For time-sensitive research – as for instance, Bülow’s work on how families were coping with lockdown – publication of preprints can help a research stream move forward much more quickly than it might otherwise, and to a wider audience.
“Making my code accessible motivates me to make it better, more efficient, more self-explanatory and better documented which in the end helps me a lot,” explains Lemmens.
Open science also creates more opportunities for non-authors as well. The project for which Lemmens won her award was a method she developed to harness machine learning as a tool to optimize corporate strategies. By making it available on open platforms, other scientists and stakeholders are now able to use it for their own research.
Likewise, Lemmens credits the software she has been able to borrow from other scholars with helping her to advance more quickly with her own work. “In my case, making my code accessible motivates me to make it better, more efficient, more self-explanatory and better documented which in the end helps me a lot,” she explains. “Hopefully it also helps other researchers in their own endeavors.”
For Bülow, the fact that a lot of academic research in the Netherlands is taxpayer supported is another argument for full disclosure. “I think it’s more than fair that we really openly and transparently share what we’re doing and not hide it for our own personal benefit,” she says.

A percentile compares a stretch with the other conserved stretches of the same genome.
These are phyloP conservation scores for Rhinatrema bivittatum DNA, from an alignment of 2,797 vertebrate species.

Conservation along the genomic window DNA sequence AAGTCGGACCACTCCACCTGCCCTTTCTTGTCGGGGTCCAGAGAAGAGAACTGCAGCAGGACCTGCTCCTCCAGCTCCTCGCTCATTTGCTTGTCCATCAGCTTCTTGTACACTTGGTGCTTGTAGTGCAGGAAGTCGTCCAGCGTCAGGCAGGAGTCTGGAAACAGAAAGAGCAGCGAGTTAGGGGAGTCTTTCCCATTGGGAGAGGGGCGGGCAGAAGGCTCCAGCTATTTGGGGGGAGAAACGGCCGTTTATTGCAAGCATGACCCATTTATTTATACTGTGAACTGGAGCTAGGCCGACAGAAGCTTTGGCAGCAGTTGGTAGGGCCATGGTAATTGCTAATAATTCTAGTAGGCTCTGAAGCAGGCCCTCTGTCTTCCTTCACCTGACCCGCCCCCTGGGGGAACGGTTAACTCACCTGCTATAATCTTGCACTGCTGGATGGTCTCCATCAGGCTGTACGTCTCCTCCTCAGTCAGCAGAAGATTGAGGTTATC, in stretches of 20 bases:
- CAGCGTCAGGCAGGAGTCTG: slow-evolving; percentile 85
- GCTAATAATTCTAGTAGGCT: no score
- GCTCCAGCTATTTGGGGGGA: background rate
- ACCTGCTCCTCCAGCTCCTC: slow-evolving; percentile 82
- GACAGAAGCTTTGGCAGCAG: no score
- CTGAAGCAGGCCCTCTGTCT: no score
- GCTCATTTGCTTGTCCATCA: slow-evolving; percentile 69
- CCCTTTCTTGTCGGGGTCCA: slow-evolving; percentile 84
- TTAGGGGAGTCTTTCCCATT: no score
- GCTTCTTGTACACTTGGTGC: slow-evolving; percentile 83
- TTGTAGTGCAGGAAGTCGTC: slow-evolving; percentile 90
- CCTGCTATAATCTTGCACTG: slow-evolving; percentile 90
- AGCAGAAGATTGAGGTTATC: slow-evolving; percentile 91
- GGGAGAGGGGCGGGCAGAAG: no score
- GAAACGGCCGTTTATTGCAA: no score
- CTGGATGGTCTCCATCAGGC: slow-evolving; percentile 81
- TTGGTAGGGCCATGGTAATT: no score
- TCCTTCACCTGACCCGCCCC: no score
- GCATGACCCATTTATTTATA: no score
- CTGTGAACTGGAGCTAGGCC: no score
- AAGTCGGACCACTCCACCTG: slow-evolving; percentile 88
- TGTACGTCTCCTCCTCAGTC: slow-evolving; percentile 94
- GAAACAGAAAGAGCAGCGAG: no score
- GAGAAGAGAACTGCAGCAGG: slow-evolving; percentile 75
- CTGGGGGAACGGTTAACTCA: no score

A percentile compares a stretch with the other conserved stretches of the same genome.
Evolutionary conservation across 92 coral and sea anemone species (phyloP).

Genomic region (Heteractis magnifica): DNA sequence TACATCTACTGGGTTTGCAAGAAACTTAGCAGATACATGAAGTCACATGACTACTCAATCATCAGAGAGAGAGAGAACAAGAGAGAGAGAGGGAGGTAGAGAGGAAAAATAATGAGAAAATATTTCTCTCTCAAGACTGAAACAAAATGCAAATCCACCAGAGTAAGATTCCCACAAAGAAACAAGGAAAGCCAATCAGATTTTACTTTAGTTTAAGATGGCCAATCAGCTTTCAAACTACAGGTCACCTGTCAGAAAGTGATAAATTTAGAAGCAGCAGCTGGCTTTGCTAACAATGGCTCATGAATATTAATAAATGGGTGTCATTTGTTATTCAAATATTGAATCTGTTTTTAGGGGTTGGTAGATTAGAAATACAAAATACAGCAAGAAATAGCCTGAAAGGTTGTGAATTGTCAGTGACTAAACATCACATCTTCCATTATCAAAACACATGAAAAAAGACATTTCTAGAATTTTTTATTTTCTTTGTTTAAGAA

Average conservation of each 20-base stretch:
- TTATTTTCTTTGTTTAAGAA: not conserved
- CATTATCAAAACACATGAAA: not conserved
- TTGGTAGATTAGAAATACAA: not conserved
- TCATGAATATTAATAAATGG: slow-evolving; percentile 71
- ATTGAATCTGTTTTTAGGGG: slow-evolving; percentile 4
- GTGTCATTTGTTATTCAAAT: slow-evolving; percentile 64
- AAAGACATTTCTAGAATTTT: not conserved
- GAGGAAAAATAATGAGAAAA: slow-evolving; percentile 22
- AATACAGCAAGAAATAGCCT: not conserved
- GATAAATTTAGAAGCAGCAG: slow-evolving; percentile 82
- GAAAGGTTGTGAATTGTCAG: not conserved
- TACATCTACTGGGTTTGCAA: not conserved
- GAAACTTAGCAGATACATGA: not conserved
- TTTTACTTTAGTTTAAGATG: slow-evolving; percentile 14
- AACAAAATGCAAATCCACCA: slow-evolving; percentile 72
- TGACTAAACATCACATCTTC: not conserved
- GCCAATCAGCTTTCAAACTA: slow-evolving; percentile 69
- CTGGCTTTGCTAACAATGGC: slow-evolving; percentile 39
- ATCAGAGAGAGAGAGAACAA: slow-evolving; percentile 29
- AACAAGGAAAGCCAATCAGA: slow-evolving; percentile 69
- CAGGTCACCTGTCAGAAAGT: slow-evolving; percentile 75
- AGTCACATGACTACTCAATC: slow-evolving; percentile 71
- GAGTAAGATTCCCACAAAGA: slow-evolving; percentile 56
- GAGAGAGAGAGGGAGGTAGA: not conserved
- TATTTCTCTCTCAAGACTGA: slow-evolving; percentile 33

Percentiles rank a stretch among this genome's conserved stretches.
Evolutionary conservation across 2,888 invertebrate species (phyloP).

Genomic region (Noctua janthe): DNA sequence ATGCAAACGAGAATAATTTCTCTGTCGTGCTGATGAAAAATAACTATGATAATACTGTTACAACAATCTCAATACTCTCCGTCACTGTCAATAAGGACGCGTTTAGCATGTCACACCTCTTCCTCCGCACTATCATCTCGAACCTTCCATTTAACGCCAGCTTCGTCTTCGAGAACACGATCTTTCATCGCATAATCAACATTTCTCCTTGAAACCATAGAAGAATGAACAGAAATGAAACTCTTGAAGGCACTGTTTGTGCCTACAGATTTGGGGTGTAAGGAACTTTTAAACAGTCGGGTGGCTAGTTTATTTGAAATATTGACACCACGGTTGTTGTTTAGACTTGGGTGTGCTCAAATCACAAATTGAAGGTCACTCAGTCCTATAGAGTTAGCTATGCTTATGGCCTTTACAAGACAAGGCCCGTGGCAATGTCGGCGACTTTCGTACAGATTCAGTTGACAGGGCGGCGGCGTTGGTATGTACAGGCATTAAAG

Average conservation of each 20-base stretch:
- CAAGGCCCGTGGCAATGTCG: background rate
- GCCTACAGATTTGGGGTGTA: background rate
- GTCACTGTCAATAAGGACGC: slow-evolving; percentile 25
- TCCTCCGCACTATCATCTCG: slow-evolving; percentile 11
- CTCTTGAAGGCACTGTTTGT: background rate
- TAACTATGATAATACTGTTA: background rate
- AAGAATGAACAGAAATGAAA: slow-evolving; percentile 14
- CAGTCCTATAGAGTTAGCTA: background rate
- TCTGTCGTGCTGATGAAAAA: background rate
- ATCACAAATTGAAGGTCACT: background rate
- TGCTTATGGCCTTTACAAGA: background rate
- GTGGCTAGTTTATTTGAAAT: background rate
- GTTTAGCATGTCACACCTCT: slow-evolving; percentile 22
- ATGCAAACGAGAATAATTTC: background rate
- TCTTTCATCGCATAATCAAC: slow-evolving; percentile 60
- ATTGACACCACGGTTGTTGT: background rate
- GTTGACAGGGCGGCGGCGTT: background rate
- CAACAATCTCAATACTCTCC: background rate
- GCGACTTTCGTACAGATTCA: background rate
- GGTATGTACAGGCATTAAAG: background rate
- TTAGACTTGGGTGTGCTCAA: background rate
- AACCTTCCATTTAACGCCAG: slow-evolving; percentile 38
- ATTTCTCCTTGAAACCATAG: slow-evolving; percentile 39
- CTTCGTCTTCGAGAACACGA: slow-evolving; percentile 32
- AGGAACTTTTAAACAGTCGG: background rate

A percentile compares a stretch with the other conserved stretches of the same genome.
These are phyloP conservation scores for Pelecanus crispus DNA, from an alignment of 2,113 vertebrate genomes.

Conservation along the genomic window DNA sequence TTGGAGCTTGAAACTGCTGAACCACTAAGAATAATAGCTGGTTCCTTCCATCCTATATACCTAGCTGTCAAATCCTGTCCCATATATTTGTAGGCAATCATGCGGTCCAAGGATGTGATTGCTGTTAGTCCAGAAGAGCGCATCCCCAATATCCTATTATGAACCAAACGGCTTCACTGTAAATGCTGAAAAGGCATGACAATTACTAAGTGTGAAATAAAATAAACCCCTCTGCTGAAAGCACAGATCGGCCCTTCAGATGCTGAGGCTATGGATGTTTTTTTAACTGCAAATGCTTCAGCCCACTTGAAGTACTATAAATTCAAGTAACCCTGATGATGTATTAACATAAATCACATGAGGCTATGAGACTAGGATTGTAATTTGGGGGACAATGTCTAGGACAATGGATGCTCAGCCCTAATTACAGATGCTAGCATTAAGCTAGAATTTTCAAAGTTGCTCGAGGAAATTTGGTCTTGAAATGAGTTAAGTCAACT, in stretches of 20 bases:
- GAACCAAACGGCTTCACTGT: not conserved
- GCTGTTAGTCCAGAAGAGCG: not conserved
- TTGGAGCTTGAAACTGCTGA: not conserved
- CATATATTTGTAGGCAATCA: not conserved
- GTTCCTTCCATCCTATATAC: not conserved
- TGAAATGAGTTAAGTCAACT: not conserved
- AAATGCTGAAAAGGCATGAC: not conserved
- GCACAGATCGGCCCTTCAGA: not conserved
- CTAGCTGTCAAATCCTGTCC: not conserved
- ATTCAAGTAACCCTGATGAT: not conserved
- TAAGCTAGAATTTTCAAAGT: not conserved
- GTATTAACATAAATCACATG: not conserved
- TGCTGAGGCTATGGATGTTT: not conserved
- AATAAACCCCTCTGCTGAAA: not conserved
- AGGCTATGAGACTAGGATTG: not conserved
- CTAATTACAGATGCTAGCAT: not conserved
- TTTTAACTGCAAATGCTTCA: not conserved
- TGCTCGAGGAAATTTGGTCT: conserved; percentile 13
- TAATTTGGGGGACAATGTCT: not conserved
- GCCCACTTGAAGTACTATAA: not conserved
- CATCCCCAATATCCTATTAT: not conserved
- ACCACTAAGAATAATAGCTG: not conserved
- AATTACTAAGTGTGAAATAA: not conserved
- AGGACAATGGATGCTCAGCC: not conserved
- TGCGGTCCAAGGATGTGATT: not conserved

Other aspects of Open Science are still a work in progress, however, and Erasmus scholars are at the forefront of some of that work. Lemmens, for example, is developing new ways for researchers working with private partners to post their results without violating anonymity or non-disclosure agreements. The R and Python software packages she developed are now creating new opportunities for public-private collaborations, according to the jury of the ERIM Open Science award.
If you haven’t already, how should you get started with Open Science? Bülow and Lemmens offer a few suggestions:
- Start small. “It can be quite overwhelming if you want to make everything at all moments transparent,” Bülow says. Instead, she suggests, take a few limited but meaningful steps first, such as posting your next article online as a preprint instead of waiting for publication in a journal.
- Look for the low-hanging fruit. In the beginning, implement the aspects of Open Science that will help your own workflow, for instance, document your code and make it available, Lemmens says.
- Connect with other Open Scientists. “Get in touch with colleagues who already apply some open science practices or colleagues who also want to get started,” Bülow suggests.
Common goals, common sense
Of course, beyond the personal advantages, Bülow and Lemmens agree that Open Science can accelerate progress generally, just as virologists were able to develop COVID-19 vaccines much more quickly by pooling their insights rather than keeping their knowledge to themselves. “If we work together on the same goal,” says Bülow, “we reach it faster.”